The white streak is a flock of snow geese -- so distant. I could not get closer.

The white streak is a flock of snow geese — so distant. I could not get closer.

“The sound of geese in the distance,
is wonderful:
in our minds
we rise up
and move on.”
— Robert Sund, “Spring Poem in the Skagit Valley”

Snow geese, Skagit Valley

Snow geese, Skagit Valley

The snow geese rise up, then settle again.

The snow geese rise up, then settle again.

“Wild Geese Alighting on a Lake”
by Anne Porter, from Living Things

I watched them
As they neared the lake

They wheeled
In a wide arc
With beating wings
And then

They put their wings to sleep
And glided downward in a drift
Of pure abandonment

Until they touched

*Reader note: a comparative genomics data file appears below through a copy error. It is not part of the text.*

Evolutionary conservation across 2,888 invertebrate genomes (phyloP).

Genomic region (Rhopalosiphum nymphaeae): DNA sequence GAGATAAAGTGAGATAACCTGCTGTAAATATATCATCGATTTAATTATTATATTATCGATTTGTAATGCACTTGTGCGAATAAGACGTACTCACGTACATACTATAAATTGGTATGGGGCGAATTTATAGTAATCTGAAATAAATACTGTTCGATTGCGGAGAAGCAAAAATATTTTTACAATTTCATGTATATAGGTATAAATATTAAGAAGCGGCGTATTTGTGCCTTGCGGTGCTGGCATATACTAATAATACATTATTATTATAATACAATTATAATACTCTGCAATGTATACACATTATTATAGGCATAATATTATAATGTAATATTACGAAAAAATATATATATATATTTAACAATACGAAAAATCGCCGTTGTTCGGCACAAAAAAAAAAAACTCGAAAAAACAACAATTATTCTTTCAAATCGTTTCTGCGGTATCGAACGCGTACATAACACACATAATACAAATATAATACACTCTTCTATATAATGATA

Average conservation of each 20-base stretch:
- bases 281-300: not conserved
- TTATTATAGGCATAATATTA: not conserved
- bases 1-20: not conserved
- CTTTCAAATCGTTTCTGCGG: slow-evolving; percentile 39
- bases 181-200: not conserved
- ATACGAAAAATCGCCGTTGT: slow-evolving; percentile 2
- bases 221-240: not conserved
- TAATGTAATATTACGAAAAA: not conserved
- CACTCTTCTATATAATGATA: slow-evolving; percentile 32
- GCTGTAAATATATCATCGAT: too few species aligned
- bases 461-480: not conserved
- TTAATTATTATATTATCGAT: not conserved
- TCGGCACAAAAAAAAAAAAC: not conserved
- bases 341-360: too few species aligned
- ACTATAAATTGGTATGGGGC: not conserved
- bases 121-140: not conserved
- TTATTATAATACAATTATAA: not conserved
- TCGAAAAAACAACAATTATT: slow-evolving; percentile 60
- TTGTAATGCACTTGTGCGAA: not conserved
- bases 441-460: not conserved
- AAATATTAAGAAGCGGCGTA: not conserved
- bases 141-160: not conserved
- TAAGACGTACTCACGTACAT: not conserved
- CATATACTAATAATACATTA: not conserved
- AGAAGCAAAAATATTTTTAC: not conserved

The surface of the lake

Composed their wings
And settled
On the rippling water
As though it were a nest.

Snow geese in a field near Anacortes

Snow geese in a field near Anacortes

“Wild geese fly overhead.
They wrench my heart.
They were our friends in the old days.”
— Li Ch’ing Chao, translated by Kenneth Rexroth

I didn’t have much luck photographing snow geese on my most recent visits to the Skagit Valley.  I saw only a couple of flocks, and they were in distant fields.  I could not drive closer.  I love to witness big flocks taking to the skies, whirling around, and settling again.  How do they swarm and yet not run into each other?  I am always reminded of M.C Escher’s prints of birds:

M.C. Escher, Sky and Water, 1938

M.C. Escher, Sky and Water, 1938

In past years, I’ve gotten closer and came away with some photos that captured the breathtaking whirlwind of wings.  One of my snow geese photos was chosen for the cover of Bearings Magazine‘s Autumn 2016 issue (it’s a publication of the Collegeville Institute in Minnesota).

Snow geese in flight, Skagit Valley, 2012

Snow geese in flight, Skagit Valley, 2012

 

 

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